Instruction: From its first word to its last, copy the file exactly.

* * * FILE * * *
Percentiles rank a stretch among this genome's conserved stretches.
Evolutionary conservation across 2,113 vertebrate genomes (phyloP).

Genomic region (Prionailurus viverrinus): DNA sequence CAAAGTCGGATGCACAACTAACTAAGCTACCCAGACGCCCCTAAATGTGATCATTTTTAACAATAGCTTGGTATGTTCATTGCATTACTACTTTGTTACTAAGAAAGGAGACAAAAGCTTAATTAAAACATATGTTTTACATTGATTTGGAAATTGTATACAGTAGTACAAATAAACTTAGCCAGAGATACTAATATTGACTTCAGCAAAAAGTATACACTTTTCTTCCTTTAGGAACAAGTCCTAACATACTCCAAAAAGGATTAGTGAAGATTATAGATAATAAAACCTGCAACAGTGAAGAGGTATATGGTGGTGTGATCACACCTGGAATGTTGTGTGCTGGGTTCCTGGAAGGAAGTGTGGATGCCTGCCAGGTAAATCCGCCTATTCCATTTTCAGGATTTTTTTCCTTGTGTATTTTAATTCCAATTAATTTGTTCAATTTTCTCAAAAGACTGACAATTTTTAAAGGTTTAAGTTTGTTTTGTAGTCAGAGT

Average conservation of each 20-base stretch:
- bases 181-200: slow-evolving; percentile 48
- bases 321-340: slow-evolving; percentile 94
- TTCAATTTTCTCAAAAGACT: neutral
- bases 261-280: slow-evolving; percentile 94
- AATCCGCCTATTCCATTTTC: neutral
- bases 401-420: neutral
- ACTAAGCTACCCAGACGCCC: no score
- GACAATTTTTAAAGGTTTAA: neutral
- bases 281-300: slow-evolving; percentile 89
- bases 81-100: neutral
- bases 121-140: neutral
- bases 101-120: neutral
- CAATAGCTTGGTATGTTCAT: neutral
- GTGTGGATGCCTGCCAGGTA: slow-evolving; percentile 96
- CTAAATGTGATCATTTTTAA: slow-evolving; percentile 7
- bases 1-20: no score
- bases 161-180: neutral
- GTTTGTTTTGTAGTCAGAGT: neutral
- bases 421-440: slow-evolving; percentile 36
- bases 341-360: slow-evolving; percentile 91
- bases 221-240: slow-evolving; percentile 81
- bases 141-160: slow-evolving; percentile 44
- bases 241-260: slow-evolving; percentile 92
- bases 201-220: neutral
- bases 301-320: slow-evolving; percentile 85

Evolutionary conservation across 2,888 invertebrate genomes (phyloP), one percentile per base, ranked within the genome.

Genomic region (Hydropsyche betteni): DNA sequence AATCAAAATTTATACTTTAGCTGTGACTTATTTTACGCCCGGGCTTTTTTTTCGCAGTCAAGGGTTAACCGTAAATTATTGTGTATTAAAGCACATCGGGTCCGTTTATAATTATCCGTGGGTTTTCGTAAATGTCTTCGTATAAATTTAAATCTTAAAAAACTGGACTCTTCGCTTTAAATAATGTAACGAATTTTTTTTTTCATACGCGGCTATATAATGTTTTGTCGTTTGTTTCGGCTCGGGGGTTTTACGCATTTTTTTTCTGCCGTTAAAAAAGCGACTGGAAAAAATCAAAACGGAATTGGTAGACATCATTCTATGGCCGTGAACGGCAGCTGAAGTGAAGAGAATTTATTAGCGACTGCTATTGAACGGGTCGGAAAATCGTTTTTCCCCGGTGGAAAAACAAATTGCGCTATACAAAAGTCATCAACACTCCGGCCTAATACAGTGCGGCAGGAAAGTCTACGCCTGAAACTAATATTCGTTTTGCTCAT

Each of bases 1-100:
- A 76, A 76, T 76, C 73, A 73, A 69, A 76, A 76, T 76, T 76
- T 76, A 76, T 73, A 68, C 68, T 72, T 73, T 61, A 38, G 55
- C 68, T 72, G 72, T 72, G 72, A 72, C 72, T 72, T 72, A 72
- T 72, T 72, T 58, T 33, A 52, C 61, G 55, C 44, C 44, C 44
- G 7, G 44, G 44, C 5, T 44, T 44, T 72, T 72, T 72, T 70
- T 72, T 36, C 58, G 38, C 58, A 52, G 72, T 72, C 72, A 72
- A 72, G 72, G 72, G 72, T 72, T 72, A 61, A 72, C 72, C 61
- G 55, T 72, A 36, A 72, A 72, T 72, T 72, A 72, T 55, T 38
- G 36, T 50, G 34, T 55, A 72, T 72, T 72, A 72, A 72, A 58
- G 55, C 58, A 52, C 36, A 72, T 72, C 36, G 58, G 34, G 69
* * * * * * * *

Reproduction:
Percentiles rank a stretch among this genome's conserved stretches.
Evolutionary conservation across 2,113 vertebrate genomes (phyloP).

Genomic region (Prionailurus viverrinus): DNA sequence CAAAGTCGGATGCACAACTAACTAAGCTACCCAGACGCCCCTAAATGTGATCATTTTTAACAATAGCTTGGTATGTTCATTGCATTACTACTTTGTTACTAAGAAAGGAGACAAAAGCTTAATTAAAACATATGTTTTACATTGATTTGGAAATTGTATACAGTAGTACAAATAAACTTAGCCAGAGATACTAATATTGACTTCAGCAAAAAGTATACACTTTTCTTCCTTTAGGAACAAGTCCTAACATACTCCAAAAAGGATTAGTGAAGATTATAGATAATAAAACCTGCAACAGTGAAGAGGTATATGGTGGTGTGATCACACCTGGAATGTTGTGTGCTGGGTTCCTGGAAGGAAGTGTGGATGCCTGCCAGGTAAATCCGCCTATTCCATTTTCAGGATTTTTTTCCTTGTGTATTTTAATTCCAATTAATTTGTTCAATTTTCTCAAAAGACTGACAATTTTTAAAGGTTTAAGTTTGTTTTGTAGTCAGAGT

Average conservation of each 20-base stretch:
- bases 181-200: slow-evolving; percentile 48
- bases 321-340: slow-evolving; percentile 94
- TTCAATTTTCTCAAAAGACT: neutral
- bases 261-280: slow-evolving; percentile 94
- AATCCGCCTATTCCATTTTC: neutral
- bases 401-420: neutral
- ACTAAGCTACCCAGACGCCC: no score
- GACAATTTTTAAAGGTTTAA: neutral
- bases 281-300: slow-evolving; percentile 89
- bases 81-100: neutral
- bases 121-140: neutral
- bases 101-120: neutral
- CAATAGCTTGGTATGTTCAT: neutral
- GTGTGGATGCCTGCCAGGTA: slow-evolving; percentile 96
- CTAAATGTGATCATTTTTAA: slow-evolving; percentile 7
- bases 1-20: no score
- bases 161-180: neutral
- GTTTGTTTTGTAGTCAGAGT: neutral
- bases 421-440: slow-evolving; percentile 36
- bases 341-360: slow-evolving; percentile 91
- bases 221-240: slow-evolving; percentile 81
- bases 141-160: slow-evolving; percentile 44
- bases 241-260: slow-evolving; percentile 92
- bases 201-220: neutral
- bases 301-320: slow-evolving; percentile 85

Evolutionary conservation across 2,888 invertebrate genomes (phyloP), one percentile per base, ranked within the genome.

Genomic region (Hydropsyche betteni): DNA sequence AATCAAAATTTATACTTTAGCTGTGACTTATTTTACGCCCGGGCTTTTTTTTCGCAGTCAAGGGTTAACCGTAAATTATTGTGTATTAAAGCACATCGGGTCCGTTTATAATTATCCGTGGGTTTTCGTAAATGTCTTCGTATAAATTTAAATCTTAAAAAACTGGACTCTTCGCTTTAAATAATGTAACGAATTTTTTTTTTCATACGCGGCTATATAATGTTTTGTCGTTTGTTTCGGCTCGGGGGTTTTACGCATTTTTTTTCTGCCGTTAAAAAAGCGACTGGAAAAAATCAAAACGGAATTGGTAGACATCATTCTATGGCCGTGAACGGCAGCTGAAGTGAAGAGAATTTATTAGCGACTGCTATTGAACGGGTCGGAAAATCGTTTTTCCCCGGTGGAAAAACAAATTGCGCTATACAAAAGTCATCAACACTCCGGCCTAATACAGTGCGGCAGGAAAGTCTACGCCTGAAACTAATATTCGTTTTGCTCAT

Each of bases 1-100:
- A 76, A 76, T 76, C 73, A 73, A 69, A 76, A 76, T 76, T 76
- T 76, A 76, T 73, A 68, C 68, T 72, T 73, T 61, A 38, G 55
- C 68, T 72, G 72, T 72, G 72, A 72, C 72, T 72, T 72, A 72
- T 72, T 72, T 58, T 33, A 52, C 61, G 55, C 44, C 44, C 44
- G 7, G 44, G 44, C 5, T 44, T 44, T 72, T 72, T 72, T 70
- T 72, T 36, C 58, G 38, C 58, A 52, G 72, T 72, C 72, A 72
- A 72, G 72, G 72, G 72, T 72, T 72, A 61, A 72, C 72, C 61
- G 55, T 72, A 36, A 72, A 72, T 72, T 72, A 72, T 55, T 38
- G 36, T 50, G 34, T 55, A 72, T 72, T 72, A 72, A 72, A 58
- G 55, C 58, A 52, C 36, A 72, T 72, C 36, G 58, G 34, G 69